Eximbank Recommendations: An Eximbank Staff Committee, in its December 9, 1948 memorandum to the Board of Directors, recommends:

That the line of credit in favor of Corporacion de Fomento de la Produccion, Chile, formulated in the credit agreement of November 27, 1945,1 be increased from $28 million to $48 million.
That the period within which disbursements under the credit may be made be extended from the present expiration date of December 31, 1948, to December 31, 1950.
That amortization for the previous credit of $28 million be revised from repayment of both principal and interest beginning June 15, 1949, to provide payment of interest only until June 15, 1951, and of the principal of $48 million and interest after that date in forty approximately equal semi-annual installments.
That the interest rate be fixed as may seem proper to the Board. The Staff agrees that the interest rate on the original $28 million should remain unchanged at 4 percent per annum. On the supplemental $20 million some believe that present policy would indicate a rate of 3½ [Page 437]percent while others feel that the supplemental credit should carry the same interest rate as the original.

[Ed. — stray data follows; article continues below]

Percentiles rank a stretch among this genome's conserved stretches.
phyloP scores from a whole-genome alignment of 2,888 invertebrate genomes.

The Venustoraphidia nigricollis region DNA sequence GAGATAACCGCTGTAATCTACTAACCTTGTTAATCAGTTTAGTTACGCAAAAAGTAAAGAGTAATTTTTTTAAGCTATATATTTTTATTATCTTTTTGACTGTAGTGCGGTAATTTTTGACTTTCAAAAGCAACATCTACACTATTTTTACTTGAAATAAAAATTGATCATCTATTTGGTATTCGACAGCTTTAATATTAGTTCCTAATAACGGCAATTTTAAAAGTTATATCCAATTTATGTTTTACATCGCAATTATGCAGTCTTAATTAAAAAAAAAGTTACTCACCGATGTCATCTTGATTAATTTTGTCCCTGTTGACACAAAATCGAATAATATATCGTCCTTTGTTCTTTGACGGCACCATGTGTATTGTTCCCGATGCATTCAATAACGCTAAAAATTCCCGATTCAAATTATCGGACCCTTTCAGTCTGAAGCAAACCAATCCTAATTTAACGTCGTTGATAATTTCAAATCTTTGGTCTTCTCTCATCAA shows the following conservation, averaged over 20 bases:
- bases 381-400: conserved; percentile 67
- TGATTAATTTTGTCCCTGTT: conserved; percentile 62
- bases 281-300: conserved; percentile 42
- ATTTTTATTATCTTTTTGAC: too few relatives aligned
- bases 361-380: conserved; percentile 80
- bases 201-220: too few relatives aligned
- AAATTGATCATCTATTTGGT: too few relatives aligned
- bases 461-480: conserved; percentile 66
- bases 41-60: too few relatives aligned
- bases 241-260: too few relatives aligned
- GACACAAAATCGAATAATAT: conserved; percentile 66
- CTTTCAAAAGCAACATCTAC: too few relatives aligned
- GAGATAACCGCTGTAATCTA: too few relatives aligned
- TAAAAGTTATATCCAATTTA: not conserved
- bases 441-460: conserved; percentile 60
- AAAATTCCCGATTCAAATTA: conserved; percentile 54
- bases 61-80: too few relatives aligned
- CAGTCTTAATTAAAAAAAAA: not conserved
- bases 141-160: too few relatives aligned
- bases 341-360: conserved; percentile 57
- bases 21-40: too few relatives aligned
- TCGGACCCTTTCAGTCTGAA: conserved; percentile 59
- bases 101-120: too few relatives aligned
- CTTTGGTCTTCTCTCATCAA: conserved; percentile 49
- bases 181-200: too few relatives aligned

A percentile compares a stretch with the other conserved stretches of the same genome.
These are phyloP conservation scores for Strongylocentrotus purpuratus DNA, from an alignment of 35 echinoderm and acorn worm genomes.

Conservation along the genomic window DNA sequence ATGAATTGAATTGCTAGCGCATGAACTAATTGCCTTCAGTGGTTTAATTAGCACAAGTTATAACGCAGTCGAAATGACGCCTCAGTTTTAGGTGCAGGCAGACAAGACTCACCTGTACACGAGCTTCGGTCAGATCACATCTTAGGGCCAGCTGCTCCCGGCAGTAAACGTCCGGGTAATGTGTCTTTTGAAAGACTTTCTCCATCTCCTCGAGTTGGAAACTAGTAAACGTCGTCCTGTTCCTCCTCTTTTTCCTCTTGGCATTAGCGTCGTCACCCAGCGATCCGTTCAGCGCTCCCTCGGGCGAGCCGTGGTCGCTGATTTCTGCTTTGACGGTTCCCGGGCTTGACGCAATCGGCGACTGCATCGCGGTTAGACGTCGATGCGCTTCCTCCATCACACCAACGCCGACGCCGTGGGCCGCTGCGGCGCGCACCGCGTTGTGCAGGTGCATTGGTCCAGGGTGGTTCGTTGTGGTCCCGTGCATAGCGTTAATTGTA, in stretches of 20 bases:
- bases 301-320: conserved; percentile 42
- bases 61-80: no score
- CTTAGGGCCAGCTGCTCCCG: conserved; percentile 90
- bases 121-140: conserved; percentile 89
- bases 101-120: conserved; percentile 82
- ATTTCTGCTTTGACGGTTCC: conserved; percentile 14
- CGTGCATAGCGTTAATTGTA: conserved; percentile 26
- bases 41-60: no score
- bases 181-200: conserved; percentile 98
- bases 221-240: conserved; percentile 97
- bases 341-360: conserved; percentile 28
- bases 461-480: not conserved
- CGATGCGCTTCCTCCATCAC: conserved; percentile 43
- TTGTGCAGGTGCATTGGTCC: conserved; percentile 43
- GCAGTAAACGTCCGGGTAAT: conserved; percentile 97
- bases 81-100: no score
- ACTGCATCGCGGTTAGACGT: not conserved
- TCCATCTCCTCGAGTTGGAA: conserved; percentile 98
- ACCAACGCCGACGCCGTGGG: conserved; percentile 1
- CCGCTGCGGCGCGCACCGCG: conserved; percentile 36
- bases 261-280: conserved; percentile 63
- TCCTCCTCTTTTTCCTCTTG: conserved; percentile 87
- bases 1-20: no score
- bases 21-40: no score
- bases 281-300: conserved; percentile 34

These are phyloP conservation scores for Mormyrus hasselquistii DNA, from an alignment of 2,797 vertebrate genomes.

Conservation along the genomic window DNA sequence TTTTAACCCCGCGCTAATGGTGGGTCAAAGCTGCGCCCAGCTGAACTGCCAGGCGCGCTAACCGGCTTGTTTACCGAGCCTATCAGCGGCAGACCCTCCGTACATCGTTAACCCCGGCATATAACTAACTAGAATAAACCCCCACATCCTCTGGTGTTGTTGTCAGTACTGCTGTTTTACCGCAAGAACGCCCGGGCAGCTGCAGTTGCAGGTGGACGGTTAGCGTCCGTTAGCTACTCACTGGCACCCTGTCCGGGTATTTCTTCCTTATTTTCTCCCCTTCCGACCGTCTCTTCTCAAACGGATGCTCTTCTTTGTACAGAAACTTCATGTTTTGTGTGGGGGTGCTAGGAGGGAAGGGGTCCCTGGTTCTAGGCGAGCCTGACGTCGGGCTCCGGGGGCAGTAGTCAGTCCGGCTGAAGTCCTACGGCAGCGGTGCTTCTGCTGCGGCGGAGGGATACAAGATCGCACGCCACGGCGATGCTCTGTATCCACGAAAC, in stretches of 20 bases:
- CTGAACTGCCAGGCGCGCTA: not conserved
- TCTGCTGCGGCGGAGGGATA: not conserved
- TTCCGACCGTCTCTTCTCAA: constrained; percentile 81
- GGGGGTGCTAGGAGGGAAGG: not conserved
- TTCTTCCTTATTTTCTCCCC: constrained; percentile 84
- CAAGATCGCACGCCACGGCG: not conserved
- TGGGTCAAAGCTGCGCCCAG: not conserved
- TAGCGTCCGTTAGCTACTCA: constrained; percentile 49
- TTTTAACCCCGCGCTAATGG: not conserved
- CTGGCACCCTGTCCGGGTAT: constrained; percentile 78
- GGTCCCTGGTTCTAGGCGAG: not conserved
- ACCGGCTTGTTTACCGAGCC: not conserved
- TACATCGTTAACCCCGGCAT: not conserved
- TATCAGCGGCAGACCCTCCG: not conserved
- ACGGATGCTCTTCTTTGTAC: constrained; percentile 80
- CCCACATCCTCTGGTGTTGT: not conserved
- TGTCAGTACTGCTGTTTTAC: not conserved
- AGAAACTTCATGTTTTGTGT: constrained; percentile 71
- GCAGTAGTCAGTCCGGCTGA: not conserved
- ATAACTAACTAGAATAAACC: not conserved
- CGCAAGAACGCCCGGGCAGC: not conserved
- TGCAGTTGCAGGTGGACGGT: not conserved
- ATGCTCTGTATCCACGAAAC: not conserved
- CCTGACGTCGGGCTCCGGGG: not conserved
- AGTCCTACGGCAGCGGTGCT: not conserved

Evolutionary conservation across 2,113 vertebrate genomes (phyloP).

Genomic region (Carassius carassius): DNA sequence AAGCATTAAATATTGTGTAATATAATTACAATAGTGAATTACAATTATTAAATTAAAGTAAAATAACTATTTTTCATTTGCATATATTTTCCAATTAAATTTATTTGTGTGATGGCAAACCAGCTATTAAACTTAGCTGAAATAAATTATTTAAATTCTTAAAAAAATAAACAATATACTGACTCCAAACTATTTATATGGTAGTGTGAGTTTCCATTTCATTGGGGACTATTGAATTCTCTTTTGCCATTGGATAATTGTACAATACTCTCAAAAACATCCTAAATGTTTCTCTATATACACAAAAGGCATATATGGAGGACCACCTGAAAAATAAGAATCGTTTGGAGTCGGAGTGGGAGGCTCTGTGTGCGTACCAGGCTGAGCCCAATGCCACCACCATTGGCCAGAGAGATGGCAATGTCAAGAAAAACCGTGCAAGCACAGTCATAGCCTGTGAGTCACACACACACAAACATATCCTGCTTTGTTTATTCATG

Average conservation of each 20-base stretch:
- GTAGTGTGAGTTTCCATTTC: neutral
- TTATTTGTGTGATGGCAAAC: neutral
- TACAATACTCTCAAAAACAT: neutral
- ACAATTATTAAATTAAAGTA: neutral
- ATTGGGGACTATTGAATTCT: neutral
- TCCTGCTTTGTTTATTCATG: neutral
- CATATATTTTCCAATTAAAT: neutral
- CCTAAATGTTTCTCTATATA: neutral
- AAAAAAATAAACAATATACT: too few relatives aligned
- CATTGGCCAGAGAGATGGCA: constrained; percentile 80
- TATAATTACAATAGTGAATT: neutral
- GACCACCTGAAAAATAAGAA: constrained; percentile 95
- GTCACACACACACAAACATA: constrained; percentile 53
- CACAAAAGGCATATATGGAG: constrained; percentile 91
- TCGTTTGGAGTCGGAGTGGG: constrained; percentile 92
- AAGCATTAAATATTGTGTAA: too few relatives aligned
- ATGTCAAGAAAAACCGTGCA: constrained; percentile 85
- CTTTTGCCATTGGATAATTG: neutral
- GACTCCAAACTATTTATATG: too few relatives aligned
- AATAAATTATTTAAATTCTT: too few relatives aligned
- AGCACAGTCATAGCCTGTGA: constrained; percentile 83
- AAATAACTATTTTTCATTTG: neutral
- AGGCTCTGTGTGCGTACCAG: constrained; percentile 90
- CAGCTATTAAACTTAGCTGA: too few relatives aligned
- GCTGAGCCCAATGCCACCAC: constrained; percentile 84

That the entire credit of $48 million be unconditionally guaranteed by the Republic of Chile.
That Fomento unconditionally agree to finance all additional expenses necessary to complete the integrated iron and steel plant, including both U.S. dollars and Chilean currency.

Justification: Unless completed as proposed, the steel mill cannot become a productive enterprise to supply Chile’s requirements and perhaps have a small amount for export. It is estimated that annual savings of dollar exchange may rise from at least $3.5 million to approximately $13 million, after debt service on the entire credit calculated at a 4 percent rate of interest.

State Department Position: ED, IR, and NWC concur with Eximbank Staff that it is essential to complete the steel mill and have no objection to Eximbank granting the loan. With respect to the rate of interest, the Department sees no economic or political reason why the rate on the new loan should not be 4 percent, if the Board decides to adopt this rate.